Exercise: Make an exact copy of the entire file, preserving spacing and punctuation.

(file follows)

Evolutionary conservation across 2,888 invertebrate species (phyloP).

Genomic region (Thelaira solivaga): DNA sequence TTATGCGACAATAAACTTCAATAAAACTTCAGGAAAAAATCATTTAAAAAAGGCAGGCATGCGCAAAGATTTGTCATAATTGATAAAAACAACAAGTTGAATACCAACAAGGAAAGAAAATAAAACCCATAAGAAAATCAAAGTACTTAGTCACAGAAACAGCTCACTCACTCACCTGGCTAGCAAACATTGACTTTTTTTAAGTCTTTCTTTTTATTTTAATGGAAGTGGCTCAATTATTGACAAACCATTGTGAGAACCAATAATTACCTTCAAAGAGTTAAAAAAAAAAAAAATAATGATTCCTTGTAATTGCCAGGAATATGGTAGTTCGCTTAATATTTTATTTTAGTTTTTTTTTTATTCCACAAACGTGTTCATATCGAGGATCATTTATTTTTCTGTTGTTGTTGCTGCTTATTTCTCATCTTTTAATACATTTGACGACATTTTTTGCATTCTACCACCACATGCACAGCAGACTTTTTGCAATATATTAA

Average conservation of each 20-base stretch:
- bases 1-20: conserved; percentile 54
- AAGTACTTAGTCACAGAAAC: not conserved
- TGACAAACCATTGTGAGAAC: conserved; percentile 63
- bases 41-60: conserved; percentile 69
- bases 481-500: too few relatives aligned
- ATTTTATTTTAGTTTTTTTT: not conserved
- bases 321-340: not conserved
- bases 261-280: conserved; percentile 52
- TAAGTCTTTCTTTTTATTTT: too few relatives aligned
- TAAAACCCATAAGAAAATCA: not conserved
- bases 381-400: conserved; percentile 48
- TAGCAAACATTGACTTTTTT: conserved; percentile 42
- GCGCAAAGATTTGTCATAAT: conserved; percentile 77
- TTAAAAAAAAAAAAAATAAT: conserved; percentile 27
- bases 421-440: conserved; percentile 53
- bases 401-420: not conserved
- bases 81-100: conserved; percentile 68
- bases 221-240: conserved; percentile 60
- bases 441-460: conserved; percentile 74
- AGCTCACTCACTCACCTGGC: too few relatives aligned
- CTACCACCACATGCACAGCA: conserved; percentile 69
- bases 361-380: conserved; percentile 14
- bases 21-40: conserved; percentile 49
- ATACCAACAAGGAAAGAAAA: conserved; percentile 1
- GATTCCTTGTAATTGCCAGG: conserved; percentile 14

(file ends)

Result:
Evolutionary conservation across 2,888 invertebrate species (phyloP).

Genomic region (Thelaira solivaga): DNA sequence TTATGCGACAATAAACTTCAATAAAACTTCAGGAAAAAATCATTTAAAAAAGGCAGGCATGCGCAAAGATTTGTCATAATTGATAAAAACAACAAGTTGAATACCAACAAGGAAAGAAAATAAAACCCATAAGAAAATCAAAGTACTTAGTCACAGAAACAGCTCACTCACTCACCTGGCTAGCAAACATTGACTTTTTTTAAGTCTTTCTTTTTATTTTAATGGAAGTGGCTCAATTATTGACAAACCATTGTGAGAACCAATAATTACCTTCAAAGAGTTAAAAAAAAAAAAAATAATGATTCCTTGTAATTGCCAGGAATATGGTAGTTCGCTTAATATTTTATTTTAGTTTTTTTTTTATTCCACAAACGTGTTCATATCGAGGATCATTTATTTTTCTGTTGTTGTTGCTGCTTATTTCTCATCTTTTAATACATTTGACGACATTTTTTGCATTCTACCACCACATGCACAGCAGACTTTTTGCAATATATTAA

Average conservation of each 20-base stretch:
- bases 1-20: conserved; percentile 54
- AAGTACTTAGTCACAGAAAC: not conserved
- TGACAAACCATTGTGAGAAC: conserved; percentile 63
- bases 41-60: conserved; percentile 69
- bases 481-500: too few relatives aligned
- ATTTTATTTTAGTTTTTTTT: not conserved
- bases 321-340: not conserved
- bases 261-280: conserved; percentile 52
- TAAGTCTTTCTTTTTATTTT: too few relatives aligned
- TAAAACCCATAAGAAAATCA: not conserved
- bases 381-400: conserved; percentile 48
- TAGCAAACATTGACTTTTTT: conserved; percentile 42
- GCGCAAAGATTTGTCATAAT: conserved; percentile 77
- TTAAAAAAAAAAAAAATAAT: conserved; percentile 27
- bases 421-440: conserved; percentile 53
- bases 401-420: not conserved
- bases 81-100: conserved; percentile 68
- bases 221-240: conserved; percentile 60
- bases 441-460: conserved; percentile 74
- AGCTCACTCACTCACCTGGC: too few relatives aligned
- CTACCACCACATGCACAGCA: conserved; percentile 69
- bases 361-380: conserved; percentile 14
- bases 21-40: conserved; percentile 49
- ATACCAACAAGGAAAGAAAA: conserved; percentile 1
- GATTCCTTGTAATTGCCAGG: conserved; percentile 14